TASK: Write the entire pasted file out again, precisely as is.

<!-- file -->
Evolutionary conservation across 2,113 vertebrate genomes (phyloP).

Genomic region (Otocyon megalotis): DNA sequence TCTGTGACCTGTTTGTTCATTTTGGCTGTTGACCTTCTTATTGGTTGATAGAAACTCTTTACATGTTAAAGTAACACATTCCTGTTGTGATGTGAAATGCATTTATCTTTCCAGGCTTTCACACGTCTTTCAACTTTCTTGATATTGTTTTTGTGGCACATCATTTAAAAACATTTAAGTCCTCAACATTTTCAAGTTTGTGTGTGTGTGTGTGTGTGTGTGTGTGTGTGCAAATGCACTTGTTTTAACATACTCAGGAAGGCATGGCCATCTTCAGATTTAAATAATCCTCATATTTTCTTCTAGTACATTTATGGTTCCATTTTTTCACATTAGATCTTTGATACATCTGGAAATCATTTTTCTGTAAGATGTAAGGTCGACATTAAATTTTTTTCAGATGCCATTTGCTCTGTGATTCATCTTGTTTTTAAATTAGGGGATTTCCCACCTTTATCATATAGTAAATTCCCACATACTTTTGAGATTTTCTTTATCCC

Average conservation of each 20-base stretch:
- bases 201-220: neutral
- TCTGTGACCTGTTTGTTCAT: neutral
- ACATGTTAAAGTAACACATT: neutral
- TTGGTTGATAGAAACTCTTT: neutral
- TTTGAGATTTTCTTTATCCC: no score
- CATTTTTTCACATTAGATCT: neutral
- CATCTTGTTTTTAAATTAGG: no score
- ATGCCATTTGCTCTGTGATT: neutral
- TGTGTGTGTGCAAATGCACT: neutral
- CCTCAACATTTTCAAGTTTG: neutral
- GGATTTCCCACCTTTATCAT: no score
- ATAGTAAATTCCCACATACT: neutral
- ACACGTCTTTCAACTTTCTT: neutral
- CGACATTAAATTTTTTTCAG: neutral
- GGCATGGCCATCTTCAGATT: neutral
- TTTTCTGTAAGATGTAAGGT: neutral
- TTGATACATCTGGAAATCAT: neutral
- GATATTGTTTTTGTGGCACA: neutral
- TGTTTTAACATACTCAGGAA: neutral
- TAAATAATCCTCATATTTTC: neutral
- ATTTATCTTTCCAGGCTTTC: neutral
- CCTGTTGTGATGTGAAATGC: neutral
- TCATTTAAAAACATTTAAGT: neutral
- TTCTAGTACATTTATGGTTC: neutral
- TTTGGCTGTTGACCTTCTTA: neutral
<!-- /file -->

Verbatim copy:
Evolutionary conservation across 2,113 vertebrate genomes (phyloP).

Genomic region (Otocyon megalotis): DNA sequence TCTGTGACCTGTTTGTTCATTTTGGCTGTTGACCTTCTTATTGGTTGATAGAAACTCTTTACATGTTAAAGTAACACATTCCTGTTGTGATGTGAAATGCATTTATCTTTCCAGGCTTTCACACGTCTTTCAACTTTCTTGATATTGTTTTTGTGGCACATCATTTAAAAACATTTAAGTCCTCAACATTTTCAAGTTTGTGTGTGTGTGTGTGTGTGTGTGTGTGTGTGCAAATGCACTTGTTTTAACATACTCAGGAAGGCATGGCCATCTTCAGATTTAAATAATCCTCATATTTTCTTCTAGTACATTTATGGTTCCATTTTTTCACATTAGATCTTTGATACATCTGGAAATCATTTTTCTGTAAGATGTAAGGTCGACATTAAATTTTTTTCAGATGCCATTTGCTCTGTGATTCATCTTGTTTTTAAATTAGGGGATTTCCCACCTTTATCATATAGTAAATTCCCACATACTTTTGAGATTTTCTTTATCCC

Average conservation of each 20-base stretch:
- bases 201-220: neutral
- TCTGTGACCTGTTTGTTCAT: neutral
- ACATGTTAAAGTAACACATT: neutral
- TTGGTTGATAGAAACTCTTT: neutral
- TTTGAGATTTTCTTTATCCC: no score
- CATTTTTTCACATTAGATCT: neutral
- CATCTTGTTTTTAAATTAGG: no score
- ATGCCATTTGCTCTGTGATT: neutral
- TGTGTGTGTGCAAATGCACT: neutral
- CCTCAACATTTTCAAGTTTG: neutral
- GGATTTCCCACCTTTATCAT: no score
- ATAGTAAATTCCCACATACT: neutral
- ACACGTCTTTCAACTTTCTT: neutral
- CGACATTAAATTTTTTTCAG: neutral
- GGCATGGCCATCTTCAGATT: neutral
- TTTTCTGTAAGATGTAAGGT: neutral
- TTGATACATCTGGAAATCAT: neutral
- GATATTGTTTTTGTGGCACA: neutral
- TGTTTTAACATACTCAGGAA: neutral
- TAAATAATCCTCATATTTTC: neutral
- ATTTATCTTTCCAGGCTTTC: neutral
- CCTGTTGTGATGTGAAATGC: neutral
- TCATTTAAAAACATTTAAGT: neutral
- TTCTAGTACATTTATGGTTC: neutral
- TTTGGCTGTTGACCTTCTTA: neutral